Research also suggests that the bacteria in your gut can affect food choices via the gut–brain axis (the vagus nerve links the gut and brain). While we do not have clear evidence of how we can harness this type of response to our benefit, it is plausible that the more you move towards healthier food choices, the better the make-up of your microbiome will be, and the less you will crave sugary, fatty foods.
How do you know if you have a problem with your gut that might impact your fertility?
In order to work out if you have a problem with your gut health, it’s useful to understand what is normal. Generally, a healthy gut will produce normal bowel movements one to three times per day most days of the week. This means stools that are neither too loose nor too hard. Signs of an unhappy gut include bloating, excessive gas, cramping, constipation, diarrhoea, sensitivities to particular foods or bowel movements fewer than three times per week and more than three times per day. Very foul-smelling stools can be a sign of nutrient malabsorption. If you regularly go more than two days without a bowel movement, have difficulty passing stools, or if you can’t hold on once you get the urge to go, these can all indicate problems. Mucous in faeces can indicate problems including infection or Crohn’s disease and blood in faeces can be a sign of inflammatory bowel disease (IBD) or bowel cancer. Very pale or very dark faeces can also signal problems.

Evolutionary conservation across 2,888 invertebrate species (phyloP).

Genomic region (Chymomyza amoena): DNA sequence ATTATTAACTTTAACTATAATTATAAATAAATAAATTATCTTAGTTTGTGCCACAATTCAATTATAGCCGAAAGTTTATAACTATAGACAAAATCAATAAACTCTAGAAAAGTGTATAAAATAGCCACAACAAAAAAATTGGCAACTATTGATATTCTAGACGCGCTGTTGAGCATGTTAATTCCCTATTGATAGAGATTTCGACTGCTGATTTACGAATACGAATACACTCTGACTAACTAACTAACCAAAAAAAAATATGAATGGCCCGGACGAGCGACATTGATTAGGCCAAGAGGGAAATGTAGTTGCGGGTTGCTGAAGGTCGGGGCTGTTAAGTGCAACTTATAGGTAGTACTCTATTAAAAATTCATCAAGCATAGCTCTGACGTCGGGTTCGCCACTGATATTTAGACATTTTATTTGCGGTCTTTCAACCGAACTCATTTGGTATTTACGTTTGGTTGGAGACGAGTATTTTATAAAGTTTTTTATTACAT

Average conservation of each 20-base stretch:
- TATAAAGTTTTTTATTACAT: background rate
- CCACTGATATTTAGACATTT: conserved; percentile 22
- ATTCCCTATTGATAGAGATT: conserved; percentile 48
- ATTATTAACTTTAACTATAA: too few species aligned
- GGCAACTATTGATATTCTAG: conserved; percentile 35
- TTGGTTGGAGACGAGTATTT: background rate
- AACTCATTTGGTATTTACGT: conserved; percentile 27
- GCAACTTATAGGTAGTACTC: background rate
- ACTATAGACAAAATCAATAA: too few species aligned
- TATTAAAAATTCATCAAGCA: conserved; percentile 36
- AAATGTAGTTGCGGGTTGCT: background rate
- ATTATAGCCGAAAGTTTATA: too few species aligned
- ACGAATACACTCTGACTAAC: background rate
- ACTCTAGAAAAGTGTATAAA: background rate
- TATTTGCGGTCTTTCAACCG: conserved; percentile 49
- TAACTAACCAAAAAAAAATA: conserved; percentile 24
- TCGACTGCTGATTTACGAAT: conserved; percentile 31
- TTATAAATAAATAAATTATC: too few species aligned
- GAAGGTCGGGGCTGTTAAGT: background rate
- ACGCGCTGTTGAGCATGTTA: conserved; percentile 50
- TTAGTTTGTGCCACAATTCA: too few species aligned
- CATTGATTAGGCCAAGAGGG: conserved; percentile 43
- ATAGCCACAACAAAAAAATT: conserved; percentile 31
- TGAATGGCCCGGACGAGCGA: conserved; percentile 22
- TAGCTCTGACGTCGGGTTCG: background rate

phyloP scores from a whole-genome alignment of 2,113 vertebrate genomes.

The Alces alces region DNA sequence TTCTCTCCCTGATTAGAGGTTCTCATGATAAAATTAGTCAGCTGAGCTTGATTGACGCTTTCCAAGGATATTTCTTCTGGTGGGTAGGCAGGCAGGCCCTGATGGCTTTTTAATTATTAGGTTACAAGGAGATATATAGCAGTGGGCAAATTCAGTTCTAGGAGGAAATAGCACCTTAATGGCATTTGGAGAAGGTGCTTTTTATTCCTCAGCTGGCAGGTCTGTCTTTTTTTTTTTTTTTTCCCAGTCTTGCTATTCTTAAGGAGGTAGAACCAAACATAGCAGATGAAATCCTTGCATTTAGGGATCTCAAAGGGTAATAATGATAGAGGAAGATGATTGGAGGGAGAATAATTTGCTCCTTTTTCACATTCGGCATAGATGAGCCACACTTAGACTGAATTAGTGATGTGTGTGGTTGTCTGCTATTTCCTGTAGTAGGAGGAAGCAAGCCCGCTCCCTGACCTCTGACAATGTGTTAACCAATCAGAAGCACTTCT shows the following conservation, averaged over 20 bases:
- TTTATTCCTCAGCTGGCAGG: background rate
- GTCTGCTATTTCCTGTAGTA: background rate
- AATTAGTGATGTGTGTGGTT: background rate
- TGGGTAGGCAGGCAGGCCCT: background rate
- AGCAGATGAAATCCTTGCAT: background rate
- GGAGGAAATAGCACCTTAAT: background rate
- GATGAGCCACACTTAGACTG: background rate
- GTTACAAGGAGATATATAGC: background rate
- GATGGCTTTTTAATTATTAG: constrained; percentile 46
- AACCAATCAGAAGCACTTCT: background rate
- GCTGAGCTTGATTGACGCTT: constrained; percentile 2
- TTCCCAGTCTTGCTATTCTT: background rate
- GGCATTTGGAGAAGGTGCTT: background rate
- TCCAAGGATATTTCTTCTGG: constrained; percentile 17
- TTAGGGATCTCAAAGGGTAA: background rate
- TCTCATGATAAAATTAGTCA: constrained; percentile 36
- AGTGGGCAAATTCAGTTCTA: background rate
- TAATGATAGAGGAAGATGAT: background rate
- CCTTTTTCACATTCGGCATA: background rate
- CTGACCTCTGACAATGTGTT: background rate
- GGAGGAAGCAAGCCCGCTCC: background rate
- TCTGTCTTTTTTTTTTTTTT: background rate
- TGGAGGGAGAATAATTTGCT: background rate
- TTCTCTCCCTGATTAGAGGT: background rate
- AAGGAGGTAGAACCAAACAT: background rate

A history of antibiotic use for any previous infection, food poisoning, excess alcohol and junk food diets can all have negative effects on the microbiota, so pay attention to your history as well as your current symptoms.